Posts Tagged Under: Centos

Samba – How to set up a Samba client on CentOS/RHEL 7

If you have directories on your machine that you want to share out to other machines then you can do this by setting up your machine as an NFS server. However with NFS you can only share out folders to machine that are in the same private network. If you want share folders to other machines over the public internet, then that’s where you need to use the Samba/CIFS protocol. You can follow along this article using this vagrant project on Github.

We will walk through the following example:

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NFS – Set up private group folders

Let’s say you want to setup group folder that’s available via nfs. However this time only a particulat Linux group is allowed to have read+write access to this folder. You can do this by ensuring the exported folder is owned by a group, and then setup the SGID. You can follow along this article using this vagrant project on Github.

We will walk through the following example:

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NFS – How to set up an NFS client on CentOS/RHEL 7

Network Files System (NFS) is a protocol that let’s one Linux box (NFS server) to share a folder with another Linux box (NFS Client). On the NFS client this shared folder looks like just an ordinary folder. NFS only works in an internal network so you can share folders over the public internet.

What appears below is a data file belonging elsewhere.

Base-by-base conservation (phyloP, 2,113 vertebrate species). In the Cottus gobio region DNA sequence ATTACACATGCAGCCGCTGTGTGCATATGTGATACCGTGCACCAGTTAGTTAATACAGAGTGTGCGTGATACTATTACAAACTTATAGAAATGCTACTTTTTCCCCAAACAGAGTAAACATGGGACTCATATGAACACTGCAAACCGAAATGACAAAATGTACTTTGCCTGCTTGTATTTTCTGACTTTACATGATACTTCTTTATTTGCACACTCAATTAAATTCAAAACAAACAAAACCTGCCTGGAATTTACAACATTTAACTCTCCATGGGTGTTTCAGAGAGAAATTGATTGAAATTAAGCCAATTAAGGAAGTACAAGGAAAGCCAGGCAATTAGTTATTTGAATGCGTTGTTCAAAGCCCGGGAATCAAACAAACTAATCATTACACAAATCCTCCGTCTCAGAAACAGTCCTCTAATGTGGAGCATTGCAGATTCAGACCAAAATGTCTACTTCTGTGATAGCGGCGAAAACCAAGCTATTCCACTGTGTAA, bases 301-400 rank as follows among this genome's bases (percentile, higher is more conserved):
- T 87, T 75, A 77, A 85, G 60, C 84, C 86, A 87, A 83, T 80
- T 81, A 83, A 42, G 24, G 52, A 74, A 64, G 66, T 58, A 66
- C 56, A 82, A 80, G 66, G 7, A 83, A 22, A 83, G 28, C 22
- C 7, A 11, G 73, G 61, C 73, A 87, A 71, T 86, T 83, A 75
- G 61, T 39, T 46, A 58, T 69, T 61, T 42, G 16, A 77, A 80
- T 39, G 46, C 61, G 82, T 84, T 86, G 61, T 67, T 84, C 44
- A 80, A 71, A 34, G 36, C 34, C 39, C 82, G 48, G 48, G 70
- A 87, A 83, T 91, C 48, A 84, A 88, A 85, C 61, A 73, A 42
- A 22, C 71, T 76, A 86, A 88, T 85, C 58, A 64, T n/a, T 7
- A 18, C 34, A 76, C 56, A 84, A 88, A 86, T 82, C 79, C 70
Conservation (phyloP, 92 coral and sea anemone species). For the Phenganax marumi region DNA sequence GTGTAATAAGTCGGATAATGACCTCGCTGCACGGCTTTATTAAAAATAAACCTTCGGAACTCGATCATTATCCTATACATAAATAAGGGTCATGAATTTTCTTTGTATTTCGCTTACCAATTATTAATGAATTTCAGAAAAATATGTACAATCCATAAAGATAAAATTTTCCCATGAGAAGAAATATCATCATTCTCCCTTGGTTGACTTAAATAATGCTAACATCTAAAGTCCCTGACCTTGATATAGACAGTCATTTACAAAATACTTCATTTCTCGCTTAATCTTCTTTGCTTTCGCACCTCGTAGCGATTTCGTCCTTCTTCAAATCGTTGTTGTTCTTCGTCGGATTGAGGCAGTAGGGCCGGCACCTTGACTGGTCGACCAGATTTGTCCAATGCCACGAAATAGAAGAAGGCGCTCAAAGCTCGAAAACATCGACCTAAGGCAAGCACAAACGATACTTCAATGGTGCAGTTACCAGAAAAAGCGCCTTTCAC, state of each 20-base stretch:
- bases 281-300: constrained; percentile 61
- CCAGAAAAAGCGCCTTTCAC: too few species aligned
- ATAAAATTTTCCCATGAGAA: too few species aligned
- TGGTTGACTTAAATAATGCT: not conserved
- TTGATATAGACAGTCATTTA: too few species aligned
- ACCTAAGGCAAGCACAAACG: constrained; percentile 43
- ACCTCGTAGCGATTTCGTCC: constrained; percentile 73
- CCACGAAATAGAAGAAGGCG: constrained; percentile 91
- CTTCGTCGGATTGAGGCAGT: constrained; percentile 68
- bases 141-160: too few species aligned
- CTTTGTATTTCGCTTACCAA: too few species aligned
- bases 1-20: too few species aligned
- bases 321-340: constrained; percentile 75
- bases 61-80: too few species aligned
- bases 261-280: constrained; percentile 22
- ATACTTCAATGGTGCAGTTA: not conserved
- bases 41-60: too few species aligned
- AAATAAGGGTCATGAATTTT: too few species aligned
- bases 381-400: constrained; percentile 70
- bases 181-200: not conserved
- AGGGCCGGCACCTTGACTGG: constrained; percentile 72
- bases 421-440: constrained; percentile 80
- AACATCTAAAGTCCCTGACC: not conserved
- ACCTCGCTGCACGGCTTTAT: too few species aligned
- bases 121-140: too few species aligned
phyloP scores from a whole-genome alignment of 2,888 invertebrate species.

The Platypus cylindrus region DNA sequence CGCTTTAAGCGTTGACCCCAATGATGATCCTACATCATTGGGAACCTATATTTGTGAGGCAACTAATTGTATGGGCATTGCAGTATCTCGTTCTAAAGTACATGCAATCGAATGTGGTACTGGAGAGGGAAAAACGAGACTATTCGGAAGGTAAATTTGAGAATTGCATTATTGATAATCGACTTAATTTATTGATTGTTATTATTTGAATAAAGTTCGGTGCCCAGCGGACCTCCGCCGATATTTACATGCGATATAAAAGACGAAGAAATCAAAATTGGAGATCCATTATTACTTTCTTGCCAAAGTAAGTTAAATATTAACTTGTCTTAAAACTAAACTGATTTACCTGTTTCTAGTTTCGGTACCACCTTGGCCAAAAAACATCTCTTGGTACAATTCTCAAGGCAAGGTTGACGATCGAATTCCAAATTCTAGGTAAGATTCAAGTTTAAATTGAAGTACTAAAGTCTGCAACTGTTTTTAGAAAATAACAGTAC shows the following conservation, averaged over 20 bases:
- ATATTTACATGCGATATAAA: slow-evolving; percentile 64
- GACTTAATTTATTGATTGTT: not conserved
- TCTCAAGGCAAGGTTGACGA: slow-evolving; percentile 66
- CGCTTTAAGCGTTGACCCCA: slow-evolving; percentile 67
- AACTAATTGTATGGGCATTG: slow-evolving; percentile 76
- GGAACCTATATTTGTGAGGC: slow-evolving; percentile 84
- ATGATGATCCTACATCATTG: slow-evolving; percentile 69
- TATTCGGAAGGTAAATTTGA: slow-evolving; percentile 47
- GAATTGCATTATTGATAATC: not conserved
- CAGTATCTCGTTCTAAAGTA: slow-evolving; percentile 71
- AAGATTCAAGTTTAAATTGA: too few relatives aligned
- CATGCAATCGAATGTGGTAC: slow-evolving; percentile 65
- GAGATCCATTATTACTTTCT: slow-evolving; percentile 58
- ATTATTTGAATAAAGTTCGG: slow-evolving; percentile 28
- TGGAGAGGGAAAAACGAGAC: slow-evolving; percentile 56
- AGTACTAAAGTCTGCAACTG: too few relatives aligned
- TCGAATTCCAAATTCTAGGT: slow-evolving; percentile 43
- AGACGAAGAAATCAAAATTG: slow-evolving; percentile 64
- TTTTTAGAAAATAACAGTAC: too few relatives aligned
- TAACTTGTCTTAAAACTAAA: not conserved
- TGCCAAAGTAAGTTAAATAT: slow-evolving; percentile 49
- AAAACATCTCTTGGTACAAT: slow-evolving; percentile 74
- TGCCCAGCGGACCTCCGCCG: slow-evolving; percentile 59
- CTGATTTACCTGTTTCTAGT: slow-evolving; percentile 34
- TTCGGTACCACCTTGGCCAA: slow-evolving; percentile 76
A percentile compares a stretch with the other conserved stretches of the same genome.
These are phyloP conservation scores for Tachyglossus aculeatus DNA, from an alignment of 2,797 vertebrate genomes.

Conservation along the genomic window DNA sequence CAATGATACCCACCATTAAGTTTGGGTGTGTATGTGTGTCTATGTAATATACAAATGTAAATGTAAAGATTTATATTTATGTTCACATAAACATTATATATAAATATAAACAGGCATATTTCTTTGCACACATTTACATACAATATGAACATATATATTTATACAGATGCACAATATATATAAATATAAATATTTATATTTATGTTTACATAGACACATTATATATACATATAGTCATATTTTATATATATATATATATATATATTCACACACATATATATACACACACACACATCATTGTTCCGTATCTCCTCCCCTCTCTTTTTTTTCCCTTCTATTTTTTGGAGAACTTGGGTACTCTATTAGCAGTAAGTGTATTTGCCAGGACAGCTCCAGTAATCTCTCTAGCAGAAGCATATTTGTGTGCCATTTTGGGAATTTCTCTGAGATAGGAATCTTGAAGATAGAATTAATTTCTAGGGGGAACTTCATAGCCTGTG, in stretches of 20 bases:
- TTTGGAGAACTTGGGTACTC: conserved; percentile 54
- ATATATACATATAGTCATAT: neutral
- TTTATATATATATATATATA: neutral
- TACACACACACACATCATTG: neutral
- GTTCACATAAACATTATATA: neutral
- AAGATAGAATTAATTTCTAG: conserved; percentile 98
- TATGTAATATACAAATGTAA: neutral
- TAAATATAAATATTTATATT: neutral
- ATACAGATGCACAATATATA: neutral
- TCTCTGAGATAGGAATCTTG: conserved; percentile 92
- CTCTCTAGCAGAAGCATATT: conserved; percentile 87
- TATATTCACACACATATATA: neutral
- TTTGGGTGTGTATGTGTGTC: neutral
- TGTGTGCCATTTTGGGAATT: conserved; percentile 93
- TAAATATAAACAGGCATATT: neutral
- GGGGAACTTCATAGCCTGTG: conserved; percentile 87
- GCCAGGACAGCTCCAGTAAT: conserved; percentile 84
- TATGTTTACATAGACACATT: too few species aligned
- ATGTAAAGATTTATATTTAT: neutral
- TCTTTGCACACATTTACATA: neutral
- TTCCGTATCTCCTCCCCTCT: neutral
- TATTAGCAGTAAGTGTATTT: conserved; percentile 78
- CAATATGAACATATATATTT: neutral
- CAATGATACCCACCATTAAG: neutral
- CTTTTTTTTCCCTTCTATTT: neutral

This article doesn’t cover how to setup an NFS server, instead we will assume that we already have an NFS server already setup and we want to configure an NFS client to connect to it. We created a NFS vagrant project on github to help you following along with this example. In our example we have:

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RHCE – Make websites more secure by setting up HTTPS and SSL/TLS for CentOS 7

So far we have configured web servers to allow connections via the http protocol. However http is not secure which is why it’s better to use https.

When using https, we actually encrypt all data traffic using Symmetric and Asymmetric Encryption.

To setup the above encryption system on our Apache server, we need to first to install the ssl addon module that will allow Apache to be able to communicate on the SSL/TLS layer:

$ yum install mod_ssl

Next we need to install the software that is used for generating public-private key-pairs, so that we can create a key-pair for our web server.

$ yum install openssl

Next we create the private key and it’s csr file. We generate the private key by running the following:

$ openssl genpkey -algorithm RSA -out cb.com.private.key -pkeyopt rsa_keygen_bits:2048
...+++
.......................................+++

Here,


Apache – Make websites more secure by setting up HTTPS and SSL/TLS for CentOS 7

So far we have configured web servers to allow connections via the http protocol. However http is not secure which is why it’s better to use https.

When using https, we actually encrypt all data traffic using Symmetric and Asymmetric Encryption.

To setup the above encryption system on our Apache server, we need to first to install the ssl addon module that will allow Apache to be able to communicate on the SSL/TLS layer:

$ yum install mod_ssl

Next we need to install the software that is used for generating public-private key-pairs, so that we can create a key-pair for our web server.

$ yum install openssl

Next we create the private key and it’s csr file. We generate the private key by running the following:

$ openssl genpkey -algorithm RSA -out cb.com.private.key -pkeyopt rsa_keygen_bits:2048
...+++
.......................................+++

Here,


Apache – Create a hello world CGI app on CentOS 7

Common Gateway Interface (CGI) is a protocol that let’s you run custom scripts via the web. It’s not as commonly used as before, but you still need to know this as part of the RHCE exam objectives.